Super Rugby Australia opens with a whimper rather than a bang

13 July 2020 - 10:38 By Reuters
Waratahs player Michael Hooper (front L) tackles Western Force player Jack McGregor (front R) during the Super Rugby match between Australia's Waratahs and Western Force in Sydney on July 11, 2020.
Waratahs player Michael Hooper (front L) tackles Western Force player Jack McGregor (front R) during the Super Rugby match between Australia's Waratahs and Western Force in Sydney on July 11, 2020.
Image: PETER PARKS / AFP

The return of Western Force and a slew of rule changes to speed up play had raised hopes that Super Rugby Australia might deliver entertainment for fans but Australia's domestic tournament has already been panned by critics after two rounds.

Following an error-strewn win over the Waratahs in week one, the Reds drew 18-18 with the Melbourne Rebels at Sydney's Brookvale Oval on Friday, a match roundly condemned by media pundits for a low standard of play.

Even Fox Sports' Greg Clark, who as a commentator for the rights-holding broadcaster has some interest in talking up the game, dismissed much of the clash as a "borefest".

It produced the first use of the new "Super time" rule, in which the first team to score in extra time wins, yet neither side grabbed the opportunity.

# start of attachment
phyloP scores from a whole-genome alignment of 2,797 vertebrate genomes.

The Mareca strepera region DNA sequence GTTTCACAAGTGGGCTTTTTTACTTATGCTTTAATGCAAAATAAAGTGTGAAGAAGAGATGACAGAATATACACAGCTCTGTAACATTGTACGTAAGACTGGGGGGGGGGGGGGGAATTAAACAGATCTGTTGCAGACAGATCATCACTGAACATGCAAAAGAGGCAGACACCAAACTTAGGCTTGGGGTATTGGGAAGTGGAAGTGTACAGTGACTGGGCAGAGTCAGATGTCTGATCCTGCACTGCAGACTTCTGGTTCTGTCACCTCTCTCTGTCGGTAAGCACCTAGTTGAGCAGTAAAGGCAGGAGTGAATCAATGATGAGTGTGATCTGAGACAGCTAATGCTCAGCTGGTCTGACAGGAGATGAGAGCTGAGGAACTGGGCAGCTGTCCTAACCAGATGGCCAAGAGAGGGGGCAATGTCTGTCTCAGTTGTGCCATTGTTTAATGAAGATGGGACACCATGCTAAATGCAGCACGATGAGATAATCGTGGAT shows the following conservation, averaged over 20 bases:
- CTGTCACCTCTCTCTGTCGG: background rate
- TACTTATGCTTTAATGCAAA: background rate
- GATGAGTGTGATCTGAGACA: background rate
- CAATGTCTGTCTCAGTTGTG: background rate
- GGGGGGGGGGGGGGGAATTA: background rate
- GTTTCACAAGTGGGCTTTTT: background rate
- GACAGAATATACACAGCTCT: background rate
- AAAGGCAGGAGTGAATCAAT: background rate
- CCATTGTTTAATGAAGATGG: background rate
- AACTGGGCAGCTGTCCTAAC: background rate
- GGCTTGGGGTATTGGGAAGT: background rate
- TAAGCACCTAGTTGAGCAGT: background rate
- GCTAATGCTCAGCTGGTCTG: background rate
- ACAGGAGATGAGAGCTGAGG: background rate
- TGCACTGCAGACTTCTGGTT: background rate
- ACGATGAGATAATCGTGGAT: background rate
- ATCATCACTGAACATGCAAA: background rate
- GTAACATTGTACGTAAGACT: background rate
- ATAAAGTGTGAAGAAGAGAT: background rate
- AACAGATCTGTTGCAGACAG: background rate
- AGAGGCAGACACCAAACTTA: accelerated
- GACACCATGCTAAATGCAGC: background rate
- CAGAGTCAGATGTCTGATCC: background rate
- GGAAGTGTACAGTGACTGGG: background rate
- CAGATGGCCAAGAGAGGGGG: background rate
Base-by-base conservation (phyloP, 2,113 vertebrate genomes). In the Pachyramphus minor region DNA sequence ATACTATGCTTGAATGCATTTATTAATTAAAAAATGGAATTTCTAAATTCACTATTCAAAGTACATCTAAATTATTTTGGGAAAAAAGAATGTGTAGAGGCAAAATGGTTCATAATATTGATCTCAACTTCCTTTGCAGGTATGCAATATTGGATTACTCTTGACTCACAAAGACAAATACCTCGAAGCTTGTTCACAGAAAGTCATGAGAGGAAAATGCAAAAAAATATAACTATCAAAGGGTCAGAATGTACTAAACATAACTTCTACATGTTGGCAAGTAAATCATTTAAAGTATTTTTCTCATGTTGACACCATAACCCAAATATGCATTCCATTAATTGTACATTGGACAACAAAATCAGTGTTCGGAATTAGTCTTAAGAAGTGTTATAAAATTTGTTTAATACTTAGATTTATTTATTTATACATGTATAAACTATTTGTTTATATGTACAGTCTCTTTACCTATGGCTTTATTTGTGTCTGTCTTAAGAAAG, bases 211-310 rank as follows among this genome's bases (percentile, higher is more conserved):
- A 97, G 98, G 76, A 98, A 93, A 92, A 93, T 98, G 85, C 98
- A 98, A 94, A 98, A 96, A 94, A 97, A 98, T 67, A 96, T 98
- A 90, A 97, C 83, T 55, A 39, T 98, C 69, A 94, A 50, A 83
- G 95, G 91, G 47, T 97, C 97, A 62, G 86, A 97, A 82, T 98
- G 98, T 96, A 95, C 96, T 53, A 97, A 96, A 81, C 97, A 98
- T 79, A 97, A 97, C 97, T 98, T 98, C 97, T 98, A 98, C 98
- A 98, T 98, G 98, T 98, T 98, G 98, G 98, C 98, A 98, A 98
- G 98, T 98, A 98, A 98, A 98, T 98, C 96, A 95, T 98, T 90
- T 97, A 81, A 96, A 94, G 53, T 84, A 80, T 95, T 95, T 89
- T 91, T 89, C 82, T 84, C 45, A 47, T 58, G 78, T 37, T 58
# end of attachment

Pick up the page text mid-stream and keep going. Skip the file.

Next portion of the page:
"It was a case of no one wanting to lose," Rebels playmaker Matt Toomua conceded.

"If a draw is like kissing your sister, then a draw after extra time is like giving her a French kiss. It's much worse."

The return of the Force on Saturday, three years after being axed from Super Rugby, was emotional for the fans but ultimately disappointing as they went down 23-14 to the Waratahs.

It was another match that fell short of the standards produced in New Zealand's Super Rugby Aotearoa, which has seen fans flock to stadiums.

Super Rugby Australia's opening round ratings on pay TV platform Foxtel underlined the challenge Rugby Australia (RA) faces to negotiate a new rights deal after 2020, with the Queensland-NSW clash drawing barely a quarter of the viewers generated by Australian Rules and rugby league games on the same weekend.

"We want television executives to be entertained ... so there is a chance Super Rugby has a future," The Australian's Wally Mason wrote in an editorial.

"Sadly, the snooze-fests being served up in Super Rugby AU at the moment are doing none of that."


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